American photographer Matt Black has been doing an important work that may be compared to FSA’s effort of documenting the great depression thanks to the New Deal, and Robert Frank’s “The Americans”. It could be compared because of its importance, its magnitude and its subject. This work has been defined as an “A journey through forgotten America”, and Black has been travelling around his country documenting poverty. He’ll be travelling nearly more than 70 cities and towns connected by a simple yet tough fact. They should have at least 20% population living in poverty conditions. The documentation will center on the struggles and triumphs of the people at the heart of these places.

Tramps — John Free

I’m a huge fan of John Free, and maybe he is not as famous as other photographers, but his work is perfect for illustrating the meaning of “meaningful work”. I’m not sure if he has closed this project on tramps, but he has been documenting the life of these roamers and travelers from the railroads with such a heart and intimacy, which I couldn’t just held it for myself; I needed to share it with all of your Photo Traces readers.

Using the Documentary approach while traveling

Documentary Photography is not only for journalists and professionals only and even amateurs can use it for documenting travels. Since pretty much everything has been covered by many other people in history, the act of researching has a tremendous importance on documentation. Another great element of documentation while travelling is the narrative approach.

By taking some quality time for doing a bit of passionate research about a place we are willing to travel to, we can have a huge advantage that otherwise couldn’t exist while travelling. Many of the things in photography and other disciplines have already been made from several different points of view and perspectives. This should not discourage us as travelling photographers; this should motivate us to seek new ways of doing things. Each and everyone of us as have the ability to express our vision and our feelings about what we are seeing with photography. Photography is a simple recording act of the way we see life. It is important to read news and inquire about previously done work around particular subjects. In this way we will know a little more about how things have been done before they are seen by our eyes.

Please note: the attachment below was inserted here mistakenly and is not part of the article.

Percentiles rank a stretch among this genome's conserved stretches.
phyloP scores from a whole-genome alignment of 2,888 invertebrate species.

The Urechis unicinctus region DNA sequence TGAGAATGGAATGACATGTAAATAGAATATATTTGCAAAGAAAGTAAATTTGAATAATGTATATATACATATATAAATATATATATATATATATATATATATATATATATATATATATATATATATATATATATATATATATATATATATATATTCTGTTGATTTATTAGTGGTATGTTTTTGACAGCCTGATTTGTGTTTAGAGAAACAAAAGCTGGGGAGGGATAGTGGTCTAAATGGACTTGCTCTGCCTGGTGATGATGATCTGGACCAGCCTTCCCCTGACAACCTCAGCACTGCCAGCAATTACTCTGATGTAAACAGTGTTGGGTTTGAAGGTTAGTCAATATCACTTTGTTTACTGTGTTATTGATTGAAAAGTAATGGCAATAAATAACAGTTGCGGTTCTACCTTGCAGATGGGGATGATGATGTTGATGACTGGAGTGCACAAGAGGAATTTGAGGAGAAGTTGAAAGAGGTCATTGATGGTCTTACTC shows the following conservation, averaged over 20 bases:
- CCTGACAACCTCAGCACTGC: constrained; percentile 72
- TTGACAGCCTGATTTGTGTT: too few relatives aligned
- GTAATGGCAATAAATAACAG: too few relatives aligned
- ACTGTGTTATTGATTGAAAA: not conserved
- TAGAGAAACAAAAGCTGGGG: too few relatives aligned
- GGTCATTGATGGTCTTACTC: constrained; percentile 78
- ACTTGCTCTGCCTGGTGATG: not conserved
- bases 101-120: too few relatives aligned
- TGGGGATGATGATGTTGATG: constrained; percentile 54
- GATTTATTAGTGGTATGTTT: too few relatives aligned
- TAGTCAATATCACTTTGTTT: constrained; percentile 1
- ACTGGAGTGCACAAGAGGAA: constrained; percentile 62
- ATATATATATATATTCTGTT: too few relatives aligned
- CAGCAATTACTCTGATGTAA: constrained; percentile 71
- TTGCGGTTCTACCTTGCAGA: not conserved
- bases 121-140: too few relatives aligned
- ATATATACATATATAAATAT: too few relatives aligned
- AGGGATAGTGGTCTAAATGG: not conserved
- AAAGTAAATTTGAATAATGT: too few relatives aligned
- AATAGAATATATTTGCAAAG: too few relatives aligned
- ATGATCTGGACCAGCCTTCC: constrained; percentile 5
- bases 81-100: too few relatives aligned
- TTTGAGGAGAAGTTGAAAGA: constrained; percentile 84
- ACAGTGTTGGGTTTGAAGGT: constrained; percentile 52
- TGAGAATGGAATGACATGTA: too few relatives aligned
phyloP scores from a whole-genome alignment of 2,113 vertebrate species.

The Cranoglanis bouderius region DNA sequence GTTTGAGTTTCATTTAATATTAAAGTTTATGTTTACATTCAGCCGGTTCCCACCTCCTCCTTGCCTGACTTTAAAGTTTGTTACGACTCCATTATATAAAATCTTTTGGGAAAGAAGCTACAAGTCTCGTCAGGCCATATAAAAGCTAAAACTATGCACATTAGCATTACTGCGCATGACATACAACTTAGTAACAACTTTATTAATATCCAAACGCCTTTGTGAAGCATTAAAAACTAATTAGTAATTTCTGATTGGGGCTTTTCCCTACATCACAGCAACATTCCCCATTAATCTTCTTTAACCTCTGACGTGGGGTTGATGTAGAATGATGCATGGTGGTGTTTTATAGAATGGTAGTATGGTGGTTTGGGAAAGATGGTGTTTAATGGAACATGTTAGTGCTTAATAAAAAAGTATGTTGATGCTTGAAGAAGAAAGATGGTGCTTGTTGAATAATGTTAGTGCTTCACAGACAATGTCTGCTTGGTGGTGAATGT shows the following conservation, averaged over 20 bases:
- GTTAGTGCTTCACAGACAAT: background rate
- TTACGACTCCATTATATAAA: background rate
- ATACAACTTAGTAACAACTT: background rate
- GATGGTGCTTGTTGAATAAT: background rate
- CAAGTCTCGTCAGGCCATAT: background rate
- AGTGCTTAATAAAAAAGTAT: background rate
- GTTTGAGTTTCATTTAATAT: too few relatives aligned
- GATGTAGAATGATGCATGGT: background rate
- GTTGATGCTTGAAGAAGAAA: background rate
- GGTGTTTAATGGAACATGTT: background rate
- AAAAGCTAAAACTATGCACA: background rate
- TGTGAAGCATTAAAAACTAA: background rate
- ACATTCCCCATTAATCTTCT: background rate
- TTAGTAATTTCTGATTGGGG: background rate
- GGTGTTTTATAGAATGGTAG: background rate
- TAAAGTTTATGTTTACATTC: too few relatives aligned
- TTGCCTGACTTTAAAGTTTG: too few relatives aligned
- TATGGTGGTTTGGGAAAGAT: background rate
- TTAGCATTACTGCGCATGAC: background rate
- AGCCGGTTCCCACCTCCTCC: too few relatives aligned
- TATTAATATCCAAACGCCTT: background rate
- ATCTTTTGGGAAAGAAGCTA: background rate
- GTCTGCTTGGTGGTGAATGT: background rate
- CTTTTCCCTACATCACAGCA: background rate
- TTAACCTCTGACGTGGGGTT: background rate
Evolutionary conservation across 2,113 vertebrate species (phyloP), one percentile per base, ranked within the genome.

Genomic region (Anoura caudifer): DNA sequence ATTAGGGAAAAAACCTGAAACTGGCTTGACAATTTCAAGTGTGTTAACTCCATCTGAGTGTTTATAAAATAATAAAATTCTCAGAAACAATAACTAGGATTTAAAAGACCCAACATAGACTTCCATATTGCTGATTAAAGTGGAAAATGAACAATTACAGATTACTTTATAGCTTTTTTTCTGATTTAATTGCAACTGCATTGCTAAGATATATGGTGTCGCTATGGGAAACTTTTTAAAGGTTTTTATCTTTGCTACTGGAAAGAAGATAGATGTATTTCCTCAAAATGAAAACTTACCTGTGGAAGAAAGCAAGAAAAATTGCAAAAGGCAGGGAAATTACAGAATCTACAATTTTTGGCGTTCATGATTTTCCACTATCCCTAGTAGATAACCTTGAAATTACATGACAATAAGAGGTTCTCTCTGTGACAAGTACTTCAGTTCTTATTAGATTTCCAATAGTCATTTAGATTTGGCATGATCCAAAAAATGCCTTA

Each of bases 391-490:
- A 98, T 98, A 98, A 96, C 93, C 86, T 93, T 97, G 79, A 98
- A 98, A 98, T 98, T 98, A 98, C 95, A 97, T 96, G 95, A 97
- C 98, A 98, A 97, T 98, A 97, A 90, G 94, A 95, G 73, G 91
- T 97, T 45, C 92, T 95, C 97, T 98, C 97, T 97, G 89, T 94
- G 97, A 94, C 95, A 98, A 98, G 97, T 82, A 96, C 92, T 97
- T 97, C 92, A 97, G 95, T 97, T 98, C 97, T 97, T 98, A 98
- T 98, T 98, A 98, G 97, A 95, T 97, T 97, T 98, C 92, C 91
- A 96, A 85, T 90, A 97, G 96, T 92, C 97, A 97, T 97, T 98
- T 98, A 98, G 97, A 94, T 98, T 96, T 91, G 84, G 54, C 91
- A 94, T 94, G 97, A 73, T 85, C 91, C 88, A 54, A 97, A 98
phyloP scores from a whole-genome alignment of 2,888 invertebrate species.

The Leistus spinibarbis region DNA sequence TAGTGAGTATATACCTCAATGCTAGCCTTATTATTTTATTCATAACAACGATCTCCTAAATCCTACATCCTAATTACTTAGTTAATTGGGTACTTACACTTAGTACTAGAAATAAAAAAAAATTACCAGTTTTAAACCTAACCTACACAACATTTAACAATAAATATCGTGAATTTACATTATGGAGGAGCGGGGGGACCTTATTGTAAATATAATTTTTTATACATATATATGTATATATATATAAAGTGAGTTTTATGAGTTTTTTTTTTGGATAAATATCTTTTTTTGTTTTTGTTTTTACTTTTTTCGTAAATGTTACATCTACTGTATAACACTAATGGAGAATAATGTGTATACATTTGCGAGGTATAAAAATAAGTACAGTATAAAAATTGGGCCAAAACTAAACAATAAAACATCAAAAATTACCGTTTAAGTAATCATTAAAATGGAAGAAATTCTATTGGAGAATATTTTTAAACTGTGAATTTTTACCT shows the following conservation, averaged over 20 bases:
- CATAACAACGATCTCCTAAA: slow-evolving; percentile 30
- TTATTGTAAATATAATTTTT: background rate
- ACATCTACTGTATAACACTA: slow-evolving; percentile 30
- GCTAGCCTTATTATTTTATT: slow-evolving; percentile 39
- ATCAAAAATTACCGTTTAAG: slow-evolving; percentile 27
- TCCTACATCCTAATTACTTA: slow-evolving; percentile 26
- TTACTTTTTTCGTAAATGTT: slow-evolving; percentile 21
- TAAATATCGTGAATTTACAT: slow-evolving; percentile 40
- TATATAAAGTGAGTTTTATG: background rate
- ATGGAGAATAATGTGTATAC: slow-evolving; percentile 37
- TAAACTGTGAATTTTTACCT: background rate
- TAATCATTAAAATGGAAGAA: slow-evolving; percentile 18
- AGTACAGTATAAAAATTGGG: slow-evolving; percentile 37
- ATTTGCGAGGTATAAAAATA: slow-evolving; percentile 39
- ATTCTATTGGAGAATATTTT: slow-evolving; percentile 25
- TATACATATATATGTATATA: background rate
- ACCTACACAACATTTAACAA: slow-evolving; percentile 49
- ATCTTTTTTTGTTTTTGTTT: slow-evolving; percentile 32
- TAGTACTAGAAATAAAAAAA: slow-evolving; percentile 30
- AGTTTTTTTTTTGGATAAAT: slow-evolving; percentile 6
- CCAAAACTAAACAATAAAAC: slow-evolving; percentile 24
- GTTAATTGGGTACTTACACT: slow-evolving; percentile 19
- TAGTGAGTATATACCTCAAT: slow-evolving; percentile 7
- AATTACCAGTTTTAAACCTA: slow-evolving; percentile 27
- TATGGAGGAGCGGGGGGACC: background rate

Time is extremely scarce when traveling, which is why the narrative element of our documentary effort must be clear before embarking on this type of work. This is a task that we’ll improve over time, and eventually we’ll achieve a certain level of mastery. The success behind the good projects of documentary photography is the planning and the clarity of the story we want to tell. If this does not exist, it will be pretty hard for us to achieve good results, especially while traveling because everything is more limited to us.

Due to our different perspective, we can see things that are too obvious for locals to notice. During a short trip to Buenos Aires, Argentina, I was able to be surprised like no local could. I’m from El Salvador, and thanks to the mayhem of our cities, pedestrian crossings are everything but respected. Xing’s are rarely seen due to lack of maintenance on the paint. In Buenos Aires I saw something completely foreign to me for the first time in my life, pedestrian crossings could be respected and pedestrians could orchestrate order. Xing’s were respected; Xing’s were brightly painted and played an important role in the city. I know, this could sound silly to some of you, but trust me; this is something that you won’t see in my country, ever. This serendipitous moment helped me into making a brief essay where I could document the relationship that exists between the pedestrian zebras and the city. It may not be a valuable or aesthetically wonderful work, but it exists thanks to the foreign perspective that only a traveler can introduce into a previously established society.

Try to think about a certain topic that you wish to document before travelling, and do some homework, you’ll get surprised to see how many things have been done around a certain topic, but don’t worry, you are the one that could show us the world from a different perspective. It is important to stick true to yourself while travelling; you don’t know when you’ll stumble into something completely odd for you that have been unnoticed by regular society of a country or a city. Those are the best jewels of travelling photography, and you could be the one that discovers them with your cameras.

Originally Published at Photo Traces